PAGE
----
The marketing geniuses at The Gap seem to have fiddled around with Photoshop for a few minutes and designed a new company logo that’s as bland and uninteresting as jeans and a black t-shirt. It’s not ugly, but it’s not memorable or creative, either. What were they thinking? [More]
The miscellany gods at Slate have compiled a slideshow describing how companies such as American Airlines, Sears, Target, ConEd, Verizon, and the New York Subway system use the font Helvetica to convey a sense of “modern efficiency with a human face.”
Ultimately, Helvetica is a cipher–and this is the key to its success. It can be authoritative or ironic, sober or idealistic, corporate or cozy. It’s the tofu of typefaces: bland in itself but ready to absorb whatever flavors you add to it. It’s clean, legible, and well-designed, but its real power lies in its uncanny mutability.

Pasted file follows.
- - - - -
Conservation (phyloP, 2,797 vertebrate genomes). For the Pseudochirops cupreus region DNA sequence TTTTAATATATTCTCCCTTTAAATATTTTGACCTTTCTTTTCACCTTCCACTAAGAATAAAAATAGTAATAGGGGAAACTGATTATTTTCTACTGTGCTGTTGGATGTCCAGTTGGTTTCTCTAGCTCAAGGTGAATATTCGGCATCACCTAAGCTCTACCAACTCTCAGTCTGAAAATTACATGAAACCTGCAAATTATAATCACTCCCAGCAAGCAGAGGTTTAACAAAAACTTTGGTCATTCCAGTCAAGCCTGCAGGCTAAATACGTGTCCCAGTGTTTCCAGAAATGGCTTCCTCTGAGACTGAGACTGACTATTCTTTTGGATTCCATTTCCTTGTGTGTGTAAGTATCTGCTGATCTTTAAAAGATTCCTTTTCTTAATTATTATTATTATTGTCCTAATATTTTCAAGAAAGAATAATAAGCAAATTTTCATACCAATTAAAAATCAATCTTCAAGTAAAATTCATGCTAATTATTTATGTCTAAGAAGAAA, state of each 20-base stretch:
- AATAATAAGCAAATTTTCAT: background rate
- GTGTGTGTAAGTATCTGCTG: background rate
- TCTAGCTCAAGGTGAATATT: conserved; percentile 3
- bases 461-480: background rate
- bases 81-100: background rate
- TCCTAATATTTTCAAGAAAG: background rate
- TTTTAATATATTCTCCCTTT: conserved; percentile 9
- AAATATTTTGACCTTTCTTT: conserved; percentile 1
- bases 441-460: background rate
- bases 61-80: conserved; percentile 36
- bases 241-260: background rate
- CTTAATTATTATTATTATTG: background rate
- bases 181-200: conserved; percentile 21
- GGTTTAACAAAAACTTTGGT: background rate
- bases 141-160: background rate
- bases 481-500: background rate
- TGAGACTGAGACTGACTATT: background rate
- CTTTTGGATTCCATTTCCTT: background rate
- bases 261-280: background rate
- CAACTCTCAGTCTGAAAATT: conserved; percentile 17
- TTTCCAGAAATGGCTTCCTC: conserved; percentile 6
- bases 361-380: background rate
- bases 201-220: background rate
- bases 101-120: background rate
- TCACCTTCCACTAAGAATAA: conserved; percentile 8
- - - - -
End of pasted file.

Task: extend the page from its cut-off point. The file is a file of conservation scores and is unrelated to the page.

Though we seldom think of many of the companies using Helvetica as efficient, it’s nice to know what they were striving for when they chose their font. — CAREY GREENBERG-BERGER